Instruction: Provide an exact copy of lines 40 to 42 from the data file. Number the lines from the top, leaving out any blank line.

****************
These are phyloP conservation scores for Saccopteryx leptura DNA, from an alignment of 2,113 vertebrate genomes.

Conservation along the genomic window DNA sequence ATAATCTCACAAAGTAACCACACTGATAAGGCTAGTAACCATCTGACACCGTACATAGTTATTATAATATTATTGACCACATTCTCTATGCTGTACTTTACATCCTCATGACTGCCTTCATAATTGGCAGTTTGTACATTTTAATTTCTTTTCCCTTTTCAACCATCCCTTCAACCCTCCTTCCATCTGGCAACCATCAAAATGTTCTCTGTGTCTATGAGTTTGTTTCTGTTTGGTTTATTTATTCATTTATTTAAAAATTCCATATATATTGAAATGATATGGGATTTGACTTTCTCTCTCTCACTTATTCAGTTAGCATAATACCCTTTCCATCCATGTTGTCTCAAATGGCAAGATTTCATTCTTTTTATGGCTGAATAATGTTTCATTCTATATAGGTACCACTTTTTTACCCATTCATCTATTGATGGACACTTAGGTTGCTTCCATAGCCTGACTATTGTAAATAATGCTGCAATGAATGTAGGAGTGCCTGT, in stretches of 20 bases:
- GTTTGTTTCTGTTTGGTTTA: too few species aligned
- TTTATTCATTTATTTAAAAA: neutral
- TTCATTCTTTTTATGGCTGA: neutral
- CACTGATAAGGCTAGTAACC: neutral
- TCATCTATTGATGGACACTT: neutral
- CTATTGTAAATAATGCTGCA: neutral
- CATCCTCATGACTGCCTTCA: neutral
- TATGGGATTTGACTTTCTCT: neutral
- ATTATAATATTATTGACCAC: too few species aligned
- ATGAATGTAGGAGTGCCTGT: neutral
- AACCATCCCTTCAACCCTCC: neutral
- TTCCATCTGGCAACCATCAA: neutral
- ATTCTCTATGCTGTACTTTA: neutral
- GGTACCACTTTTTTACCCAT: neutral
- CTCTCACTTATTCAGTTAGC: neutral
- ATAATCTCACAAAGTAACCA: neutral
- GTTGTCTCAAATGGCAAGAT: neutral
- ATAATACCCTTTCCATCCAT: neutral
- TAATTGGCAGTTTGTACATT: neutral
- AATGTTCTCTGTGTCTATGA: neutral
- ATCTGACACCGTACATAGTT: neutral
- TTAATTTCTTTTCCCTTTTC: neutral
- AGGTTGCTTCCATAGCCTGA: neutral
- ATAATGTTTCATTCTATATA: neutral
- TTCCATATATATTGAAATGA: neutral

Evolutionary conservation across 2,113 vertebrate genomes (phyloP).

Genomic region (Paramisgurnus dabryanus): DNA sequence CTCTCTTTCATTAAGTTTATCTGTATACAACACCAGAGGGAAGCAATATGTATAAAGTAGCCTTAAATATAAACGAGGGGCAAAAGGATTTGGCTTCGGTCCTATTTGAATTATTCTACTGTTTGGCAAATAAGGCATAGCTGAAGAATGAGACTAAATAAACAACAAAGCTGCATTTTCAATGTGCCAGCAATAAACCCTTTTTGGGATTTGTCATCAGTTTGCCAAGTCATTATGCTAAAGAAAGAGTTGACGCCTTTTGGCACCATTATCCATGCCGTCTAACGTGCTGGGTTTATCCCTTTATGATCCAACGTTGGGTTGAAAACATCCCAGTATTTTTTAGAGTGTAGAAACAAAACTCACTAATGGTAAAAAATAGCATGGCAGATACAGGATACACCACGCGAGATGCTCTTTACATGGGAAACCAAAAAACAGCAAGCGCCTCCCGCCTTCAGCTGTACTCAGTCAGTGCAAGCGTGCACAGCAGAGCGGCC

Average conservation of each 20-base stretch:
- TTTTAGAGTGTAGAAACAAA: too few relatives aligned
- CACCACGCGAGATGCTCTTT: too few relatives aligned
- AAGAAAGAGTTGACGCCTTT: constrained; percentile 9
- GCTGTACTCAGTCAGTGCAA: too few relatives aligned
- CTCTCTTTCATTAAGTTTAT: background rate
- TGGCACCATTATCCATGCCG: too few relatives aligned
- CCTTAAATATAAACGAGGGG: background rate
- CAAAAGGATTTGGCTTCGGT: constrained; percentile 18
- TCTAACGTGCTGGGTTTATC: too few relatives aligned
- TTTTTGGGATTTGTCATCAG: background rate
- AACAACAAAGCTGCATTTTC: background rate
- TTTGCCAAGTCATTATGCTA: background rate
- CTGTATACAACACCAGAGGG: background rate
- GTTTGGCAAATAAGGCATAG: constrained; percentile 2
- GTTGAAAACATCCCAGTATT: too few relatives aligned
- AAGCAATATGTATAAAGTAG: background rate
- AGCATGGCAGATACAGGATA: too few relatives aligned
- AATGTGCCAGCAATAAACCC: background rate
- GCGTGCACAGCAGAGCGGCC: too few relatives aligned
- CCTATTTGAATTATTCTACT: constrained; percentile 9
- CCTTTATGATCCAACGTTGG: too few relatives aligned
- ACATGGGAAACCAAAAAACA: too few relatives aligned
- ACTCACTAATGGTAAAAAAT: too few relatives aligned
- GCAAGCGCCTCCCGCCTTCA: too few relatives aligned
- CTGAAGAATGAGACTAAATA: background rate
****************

- TTTTTGGGATTTGTCATCAG: background rate
- AACAACAAAGCTGCATTTTC: background rate
- TTTGCCAAGTCATTATGCTA: background rate